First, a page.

New taxation rules were introduced in 2007. The rules are complex, and we have provided this information to help simplify the interpretation and provide some guidance. However, for taxation advice relevant to your personal circumstances, we always recommend that you talk to us - your tax adviser.
If you invest in your own name the key thing to look at is the total value of your overseas share investments. If the total is over $50,000 and they went up in value (including any dividends received) then you may need to pay some extra tax. If they fell in value (including the dividends) then there will be no extra tax.
If you invest via a Family Trust then the $50,000 limit is not relevant. Tax will be paid on the gain in the value of the portfolio regardless of its size and there will be no tax if it fell in value.
There are several levels of complexity with the new tax rules. We have mentioned only the most relevant in relation to your investments.
FIF Rules: Foreign Investment Funds
A FIF is a right in a foreign Company, foreign superannuation scheme or foreign life insurance. This will include Australian unit trusts and UK investments trusts.
Bonds and fixed interest funds are dealt with under the accrual rules.
The following funds are exempt FIF rules:
- PIE funds
- New Zealand shares (imputation credit accounts)
- Australian listed Companies (shares on the All Ords index, Australian resident which have a franking account)
- GPG (5 years), NZIT (2 years)
Funds that do fall under FIF rules are:
(This is only applicable if you held FIF investments at any time in your income tax year that cost in excess of $50,000 NZD (or $100,000 for joint investors - original value NZD), or your investments are held by a â€œnon-naturalâ€ person, such as a Company, or Family Trust.)
- Australian Unit Trusts
- OM-IP series funds (FDR calculation permitted)
- LionTamer funds (FDR calculation permitted opening value $1.00 per unit)
- UK listed investment trusts
- Macquarie Gilt Edge Access cash account (CV calculation only, FDR prohibited)
- ING Diversified Yield Fund, ING Regular Income Fund (exempt optional calculation FDR or CV allowed)
PIE: Portfolio Investment Entity
Most New Zealand based fund managers have converted their retail funds into PIE funds. Examples are Private Portfolio Service Master funds (PPS), and ING property Securities Fund.
PIR: Prescribed Investor Tax Rate.
This is your personal tax rate. From 1 October 2010 there here are four rates:
0%, 10.5%, 17.5% and 28%.
Trusts can select a PIR of 28% or 0%. The zero rate may be appropriate where the Trust has beneficiaries on low incomes.
NOTE: For investments in PIE funds held jointly the declared PIR tax rate must be the tax rate of the highest tax paying individual. The PIR rate needs to be the highest tax rate over the previous two years.
FDR Calculation: Fair Dividend Rate
For FIF investments where an individualâ€™s holding is greater than $50,000 the taxable income is calculated as 5% of the opening market value as at 1 April 2007. If the FDR method is used it must be used on the total FIF investments except where funds may have an FDR exemption.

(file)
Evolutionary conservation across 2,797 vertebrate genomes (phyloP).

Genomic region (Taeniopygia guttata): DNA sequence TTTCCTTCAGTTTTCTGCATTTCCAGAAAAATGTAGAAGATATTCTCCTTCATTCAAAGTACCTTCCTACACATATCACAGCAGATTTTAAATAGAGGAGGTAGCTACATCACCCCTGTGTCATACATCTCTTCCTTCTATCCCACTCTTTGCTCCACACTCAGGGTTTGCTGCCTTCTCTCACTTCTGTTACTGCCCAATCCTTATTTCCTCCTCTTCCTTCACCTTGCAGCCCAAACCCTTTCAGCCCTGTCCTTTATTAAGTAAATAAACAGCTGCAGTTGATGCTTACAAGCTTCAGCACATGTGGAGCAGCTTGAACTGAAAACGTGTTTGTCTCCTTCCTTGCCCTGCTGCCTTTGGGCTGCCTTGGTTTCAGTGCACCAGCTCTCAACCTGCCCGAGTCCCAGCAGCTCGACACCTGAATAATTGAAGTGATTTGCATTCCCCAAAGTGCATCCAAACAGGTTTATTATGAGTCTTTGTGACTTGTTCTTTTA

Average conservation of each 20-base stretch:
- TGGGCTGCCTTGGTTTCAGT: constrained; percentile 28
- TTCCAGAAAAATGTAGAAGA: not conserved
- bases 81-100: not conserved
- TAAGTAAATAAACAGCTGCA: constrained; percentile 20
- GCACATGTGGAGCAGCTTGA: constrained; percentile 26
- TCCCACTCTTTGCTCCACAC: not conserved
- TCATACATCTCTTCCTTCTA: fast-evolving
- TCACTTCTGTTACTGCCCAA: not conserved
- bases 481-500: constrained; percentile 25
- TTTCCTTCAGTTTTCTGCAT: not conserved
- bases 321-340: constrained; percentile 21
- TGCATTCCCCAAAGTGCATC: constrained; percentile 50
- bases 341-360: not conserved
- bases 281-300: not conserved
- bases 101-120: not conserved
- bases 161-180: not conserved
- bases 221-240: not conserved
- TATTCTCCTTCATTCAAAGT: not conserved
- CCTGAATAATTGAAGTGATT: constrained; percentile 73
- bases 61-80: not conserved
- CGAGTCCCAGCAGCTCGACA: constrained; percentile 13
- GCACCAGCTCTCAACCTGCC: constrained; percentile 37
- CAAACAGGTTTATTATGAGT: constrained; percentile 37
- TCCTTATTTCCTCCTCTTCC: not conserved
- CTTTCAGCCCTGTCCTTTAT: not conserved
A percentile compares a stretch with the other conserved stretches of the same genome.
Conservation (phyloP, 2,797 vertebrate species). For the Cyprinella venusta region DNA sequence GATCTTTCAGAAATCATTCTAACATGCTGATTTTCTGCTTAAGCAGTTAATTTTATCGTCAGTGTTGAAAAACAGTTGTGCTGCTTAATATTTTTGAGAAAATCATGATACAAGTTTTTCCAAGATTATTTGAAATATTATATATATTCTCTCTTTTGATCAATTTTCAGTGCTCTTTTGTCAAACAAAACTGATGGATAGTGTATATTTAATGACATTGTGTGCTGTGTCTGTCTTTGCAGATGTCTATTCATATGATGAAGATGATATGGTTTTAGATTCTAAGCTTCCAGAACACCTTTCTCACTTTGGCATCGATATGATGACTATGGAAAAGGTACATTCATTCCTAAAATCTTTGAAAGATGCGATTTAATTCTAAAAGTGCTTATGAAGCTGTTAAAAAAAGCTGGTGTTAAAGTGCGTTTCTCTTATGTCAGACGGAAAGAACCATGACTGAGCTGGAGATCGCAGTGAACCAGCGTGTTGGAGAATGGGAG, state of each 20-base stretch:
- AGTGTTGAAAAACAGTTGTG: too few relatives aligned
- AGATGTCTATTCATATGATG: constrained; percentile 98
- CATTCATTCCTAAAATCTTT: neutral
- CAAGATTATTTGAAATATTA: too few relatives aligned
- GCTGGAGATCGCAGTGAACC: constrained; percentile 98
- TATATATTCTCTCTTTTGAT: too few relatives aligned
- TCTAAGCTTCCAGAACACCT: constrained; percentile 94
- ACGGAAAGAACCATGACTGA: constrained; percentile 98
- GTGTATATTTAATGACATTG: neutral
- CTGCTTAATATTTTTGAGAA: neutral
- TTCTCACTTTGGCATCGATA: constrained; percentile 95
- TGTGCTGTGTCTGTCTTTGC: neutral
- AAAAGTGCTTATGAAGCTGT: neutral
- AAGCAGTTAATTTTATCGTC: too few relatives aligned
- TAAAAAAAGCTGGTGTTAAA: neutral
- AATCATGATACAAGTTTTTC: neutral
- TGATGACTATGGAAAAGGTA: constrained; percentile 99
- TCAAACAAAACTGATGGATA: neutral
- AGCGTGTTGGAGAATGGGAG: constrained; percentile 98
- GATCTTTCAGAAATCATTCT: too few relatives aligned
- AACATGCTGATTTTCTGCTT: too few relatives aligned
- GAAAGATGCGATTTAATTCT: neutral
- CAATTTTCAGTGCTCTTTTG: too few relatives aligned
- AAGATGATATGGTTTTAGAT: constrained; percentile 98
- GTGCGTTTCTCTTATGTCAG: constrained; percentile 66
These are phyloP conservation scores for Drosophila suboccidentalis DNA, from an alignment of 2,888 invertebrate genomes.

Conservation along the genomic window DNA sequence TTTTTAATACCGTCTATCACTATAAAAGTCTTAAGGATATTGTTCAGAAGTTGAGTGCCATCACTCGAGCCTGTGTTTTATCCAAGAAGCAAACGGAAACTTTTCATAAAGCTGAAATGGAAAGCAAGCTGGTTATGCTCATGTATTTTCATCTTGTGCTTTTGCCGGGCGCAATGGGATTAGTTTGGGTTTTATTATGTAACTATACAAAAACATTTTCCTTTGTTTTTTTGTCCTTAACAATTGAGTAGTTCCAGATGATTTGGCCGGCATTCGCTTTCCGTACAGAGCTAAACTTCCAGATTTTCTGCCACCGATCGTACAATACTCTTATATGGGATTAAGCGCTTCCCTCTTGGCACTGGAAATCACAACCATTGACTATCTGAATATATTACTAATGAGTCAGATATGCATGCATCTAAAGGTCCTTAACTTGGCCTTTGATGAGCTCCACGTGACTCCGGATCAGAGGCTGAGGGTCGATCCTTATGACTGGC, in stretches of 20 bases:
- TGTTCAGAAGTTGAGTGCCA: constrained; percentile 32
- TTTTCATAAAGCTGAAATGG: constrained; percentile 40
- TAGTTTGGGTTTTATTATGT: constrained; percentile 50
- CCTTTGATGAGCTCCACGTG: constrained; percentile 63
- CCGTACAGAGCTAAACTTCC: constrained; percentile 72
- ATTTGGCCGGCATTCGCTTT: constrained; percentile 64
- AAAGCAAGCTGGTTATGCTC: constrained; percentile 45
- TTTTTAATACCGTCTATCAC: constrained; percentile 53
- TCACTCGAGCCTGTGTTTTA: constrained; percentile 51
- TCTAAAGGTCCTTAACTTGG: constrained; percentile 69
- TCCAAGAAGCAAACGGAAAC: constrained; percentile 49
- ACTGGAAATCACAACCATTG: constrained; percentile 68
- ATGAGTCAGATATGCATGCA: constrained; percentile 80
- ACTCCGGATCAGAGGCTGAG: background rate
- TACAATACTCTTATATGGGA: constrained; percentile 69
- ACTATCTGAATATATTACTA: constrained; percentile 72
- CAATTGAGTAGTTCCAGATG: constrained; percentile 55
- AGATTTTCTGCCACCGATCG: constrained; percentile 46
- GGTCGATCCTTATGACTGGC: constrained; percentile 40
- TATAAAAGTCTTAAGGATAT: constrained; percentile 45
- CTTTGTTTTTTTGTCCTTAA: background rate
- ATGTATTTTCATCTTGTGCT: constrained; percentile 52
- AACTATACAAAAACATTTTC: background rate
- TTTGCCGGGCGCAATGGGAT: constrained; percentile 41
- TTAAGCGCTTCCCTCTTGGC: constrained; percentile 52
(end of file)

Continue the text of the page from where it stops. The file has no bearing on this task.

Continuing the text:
This method should be used if the total value of an offshore shares portfolio (including dividends received) has increased by more than 5% during the tax year.
CV Calculation: Comparative value Method
A CV calculation is used where FDR is not allowed or the CV calculation results in a lower taxable value.
Comparative value = (closing market value + total sales proceeds + dividends received) minus (opening market value + total value of purchases).
This method should be used if the value of an offshore share portfolio has risen by less than 5% (or declined) during the tax year.
If the CV calculation is negative, losses fall to zero. The loss is not deductible. Where a fund is FDR excluded and a CV calculation has to be done eg. ING Diversified Yield Fund then if the CV calculation is negative the loss can be offset against other income and the loss can be carried forward to the next tax year.
Investors who qualify under the FIF Rules
You need to do a FDR or CV calculation if:
- You held FIF investments at any time in the 2008 income year that cost in excess of $50,000 NZD (or $100,000 for joint investors) or;
- Your investments are held by a â€œnon-naturalâ€ person, such as a Company, or Family Trust.
We recommend calculating FIF income by both FDR and CV method. If the CV method calculates as negative the income is returned on your statement as nil. If your CV calculation shows a lower assessable income then use CV. If the FDR calculation is lower then use FDR.
NOTE: If you do have investments in ING Diversified Yield fund or ING Regular Income Fund the IRD has deemed these to be exempt funds and allow the CV method to be used to calculate the loss and make it deductible against your other income. This loss can be carried forward.
This summary is provided to shed some light on why the calculation of your investment income is far more difficult than it used to be. The goal of the legislation is to receive more tax. However, the value of overseas investments have not performed as expected or desired over the last few years as a general observation. The tax take from this complicating legislation has not resulted in an increased tax take for the Government.
These reports is general in nature and for your specific investments please seek specific advice.
Hamish Pryde BBS, MInstD, CA (PP)
8 August 2011